B the size required to emit light with energy δ e is

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b) The size required to emit light with energy Δ E is a = h 2 π 2 2 m Δ E ! 1 / 2 The sizes for the given energies work out to red (1.8 eV): a = 0 . 79 nm green (2.4 eV): a = 0 . 69 nm blue (3.5 eV): a = 0 . 57 nm 2. Electron’s distance from nucleus The probability of finding the electron of a hydrogen-like atom between r and r + dr from the nucleus is P ( r ) dr = r 2 | R n,l ( r ) | 2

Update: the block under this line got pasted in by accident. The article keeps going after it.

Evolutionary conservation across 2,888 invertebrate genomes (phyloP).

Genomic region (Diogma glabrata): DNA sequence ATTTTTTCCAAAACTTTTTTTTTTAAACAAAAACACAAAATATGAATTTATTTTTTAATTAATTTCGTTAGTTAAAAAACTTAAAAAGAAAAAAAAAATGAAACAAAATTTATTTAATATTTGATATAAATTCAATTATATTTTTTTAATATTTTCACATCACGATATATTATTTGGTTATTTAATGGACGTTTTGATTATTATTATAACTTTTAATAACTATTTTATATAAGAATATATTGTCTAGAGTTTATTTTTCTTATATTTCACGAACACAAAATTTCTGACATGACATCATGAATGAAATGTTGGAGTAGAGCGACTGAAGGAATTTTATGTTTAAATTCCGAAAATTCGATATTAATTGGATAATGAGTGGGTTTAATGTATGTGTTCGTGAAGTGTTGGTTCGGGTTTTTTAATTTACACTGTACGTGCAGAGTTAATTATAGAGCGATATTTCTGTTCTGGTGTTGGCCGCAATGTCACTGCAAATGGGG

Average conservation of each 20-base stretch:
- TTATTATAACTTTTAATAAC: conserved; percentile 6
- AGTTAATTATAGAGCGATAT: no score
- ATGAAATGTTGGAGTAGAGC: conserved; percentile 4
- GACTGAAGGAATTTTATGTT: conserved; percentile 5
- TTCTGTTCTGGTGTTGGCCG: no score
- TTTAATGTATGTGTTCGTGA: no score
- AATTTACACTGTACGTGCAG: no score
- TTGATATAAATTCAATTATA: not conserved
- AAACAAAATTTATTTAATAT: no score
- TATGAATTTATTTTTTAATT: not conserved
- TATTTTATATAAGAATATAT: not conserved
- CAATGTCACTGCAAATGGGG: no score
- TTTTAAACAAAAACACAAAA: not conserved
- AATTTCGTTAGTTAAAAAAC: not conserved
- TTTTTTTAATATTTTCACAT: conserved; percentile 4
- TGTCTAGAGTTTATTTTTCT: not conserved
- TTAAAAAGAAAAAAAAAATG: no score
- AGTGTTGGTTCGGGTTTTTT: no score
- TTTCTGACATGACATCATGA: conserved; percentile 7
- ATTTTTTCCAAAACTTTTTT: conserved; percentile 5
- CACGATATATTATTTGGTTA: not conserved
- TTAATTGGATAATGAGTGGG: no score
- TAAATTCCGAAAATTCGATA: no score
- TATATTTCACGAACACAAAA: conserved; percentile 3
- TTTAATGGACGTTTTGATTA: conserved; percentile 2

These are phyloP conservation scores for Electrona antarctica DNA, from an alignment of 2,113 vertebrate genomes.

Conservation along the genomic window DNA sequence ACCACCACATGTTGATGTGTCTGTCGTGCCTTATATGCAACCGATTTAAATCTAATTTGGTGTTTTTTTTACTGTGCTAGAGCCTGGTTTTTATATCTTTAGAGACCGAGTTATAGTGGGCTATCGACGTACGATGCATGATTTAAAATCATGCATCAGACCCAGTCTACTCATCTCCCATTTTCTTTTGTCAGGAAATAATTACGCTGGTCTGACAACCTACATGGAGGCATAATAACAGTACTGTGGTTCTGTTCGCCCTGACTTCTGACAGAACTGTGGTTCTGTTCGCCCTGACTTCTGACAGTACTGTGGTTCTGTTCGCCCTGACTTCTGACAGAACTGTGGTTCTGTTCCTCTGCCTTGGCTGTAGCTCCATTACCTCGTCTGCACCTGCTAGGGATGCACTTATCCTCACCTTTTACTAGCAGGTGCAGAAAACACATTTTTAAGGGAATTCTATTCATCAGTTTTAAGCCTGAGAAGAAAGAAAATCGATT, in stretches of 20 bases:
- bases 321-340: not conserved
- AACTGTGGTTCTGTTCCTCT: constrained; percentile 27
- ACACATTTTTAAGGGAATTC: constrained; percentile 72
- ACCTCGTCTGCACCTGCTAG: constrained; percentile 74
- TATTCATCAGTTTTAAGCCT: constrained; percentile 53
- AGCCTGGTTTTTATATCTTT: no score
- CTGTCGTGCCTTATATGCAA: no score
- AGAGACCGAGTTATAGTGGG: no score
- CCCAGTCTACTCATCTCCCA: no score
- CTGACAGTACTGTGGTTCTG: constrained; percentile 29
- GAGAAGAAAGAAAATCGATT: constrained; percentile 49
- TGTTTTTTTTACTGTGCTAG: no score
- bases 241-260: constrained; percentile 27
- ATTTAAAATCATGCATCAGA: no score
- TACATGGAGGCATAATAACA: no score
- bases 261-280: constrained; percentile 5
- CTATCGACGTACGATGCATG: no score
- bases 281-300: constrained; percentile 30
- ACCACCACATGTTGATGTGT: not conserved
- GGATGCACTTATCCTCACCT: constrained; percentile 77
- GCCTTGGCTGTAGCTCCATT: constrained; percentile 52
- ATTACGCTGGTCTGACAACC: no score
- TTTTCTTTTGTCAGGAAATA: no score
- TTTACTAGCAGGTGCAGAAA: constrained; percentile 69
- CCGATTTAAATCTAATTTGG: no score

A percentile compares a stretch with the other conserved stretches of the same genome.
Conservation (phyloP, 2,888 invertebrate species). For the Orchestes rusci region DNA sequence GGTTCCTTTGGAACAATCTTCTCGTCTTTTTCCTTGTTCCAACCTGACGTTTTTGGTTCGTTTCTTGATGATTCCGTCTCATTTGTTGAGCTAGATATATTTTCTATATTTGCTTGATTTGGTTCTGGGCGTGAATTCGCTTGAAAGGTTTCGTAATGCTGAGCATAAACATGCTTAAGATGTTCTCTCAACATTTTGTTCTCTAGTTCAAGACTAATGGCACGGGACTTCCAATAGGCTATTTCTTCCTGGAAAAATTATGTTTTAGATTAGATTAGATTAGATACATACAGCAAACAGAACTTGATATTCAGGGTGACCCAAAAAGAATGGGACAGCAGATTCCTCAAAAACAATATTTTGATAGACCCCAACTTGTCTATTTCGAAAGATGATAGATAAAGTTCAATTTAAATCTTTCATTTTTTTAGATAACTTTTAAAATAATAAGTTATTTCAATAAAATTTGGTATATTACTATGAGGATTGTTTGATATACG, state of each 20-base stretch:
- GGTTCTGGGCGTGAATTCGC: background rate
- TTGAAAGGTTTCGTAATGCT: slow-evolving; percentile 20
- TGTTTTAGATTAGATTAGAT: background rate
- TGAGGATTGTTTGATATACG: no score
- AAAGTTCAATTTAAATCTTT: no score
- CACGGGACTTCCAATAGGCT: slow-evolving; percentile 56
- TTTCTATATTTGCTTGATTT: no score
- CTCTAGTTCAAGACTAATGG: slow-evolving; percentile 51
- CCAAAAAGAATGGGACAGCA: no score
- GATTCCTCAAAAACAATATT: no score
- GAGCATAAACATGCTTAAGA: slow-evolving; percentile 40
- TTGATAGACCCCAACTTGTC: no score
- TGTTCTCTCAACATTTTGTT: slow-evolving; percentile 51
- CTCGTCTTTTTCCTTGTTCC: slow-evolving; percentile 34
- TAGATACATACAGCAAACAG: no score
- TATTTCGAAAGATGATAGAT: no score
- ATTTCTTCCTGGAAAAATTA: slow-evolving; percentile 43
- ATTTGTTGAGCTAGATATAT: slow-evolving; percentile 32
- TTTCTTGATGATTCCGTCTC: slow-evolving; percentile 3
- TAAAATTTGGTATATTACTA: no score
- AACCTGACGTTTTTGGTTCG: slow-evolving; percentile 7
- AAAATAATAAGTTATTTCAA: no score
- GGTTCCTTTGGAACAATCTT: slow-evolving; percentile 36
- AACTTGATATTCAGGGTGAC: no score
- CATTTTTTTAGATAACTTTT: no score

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where R n,l ( r ) is the radial part of the wavefunction. P ( r ) is known as the radial distribution function. If an experimenter were to make many measurements of the distance from the nucleus to the electron, a histogram of the data would follow P ( r ). Two typical distances can be calculated. The most likely distance occurs where P ( r ) is maximum. The most likely distance has a simple result when the l quantum number has its maximal value n - 1. r Pmax = n 2 Z a 0 for l = n - 1 where a 0 is Bohr’s radius. The average value or statistical mean is computed by integrating rP ( r ) over all r . r mean = Z 0 r 2 P ( r ) dr = n 2 Z a 0 3 2 - l ( l + 1) 2 n 2 ! Calculate r Pmax and r mean for a hydrogen atom with the electron in the 1s, 2p, and 3d states. Answer: Using a 0 5 . 29 × 10 - 11 m, we get 1s: r Pmax = 5 . 29 × 10 - 11 m and r mean = 7 . 94 × 10 - 11 m. 2p: r Pmax = 2 . 12 × 10 - 10 m and r mean = 2 . 65 × 10 - 10 m. 3d: r Pmax = 4 . 76 × 10 - 10 m and r mean = 5 . 55 × 10 - 10 m. 3. Ground state of He We can estimate the ground state energy of helium by using hydrogen-like wavefunctions and then adding in the repulsion energy between the electrons.
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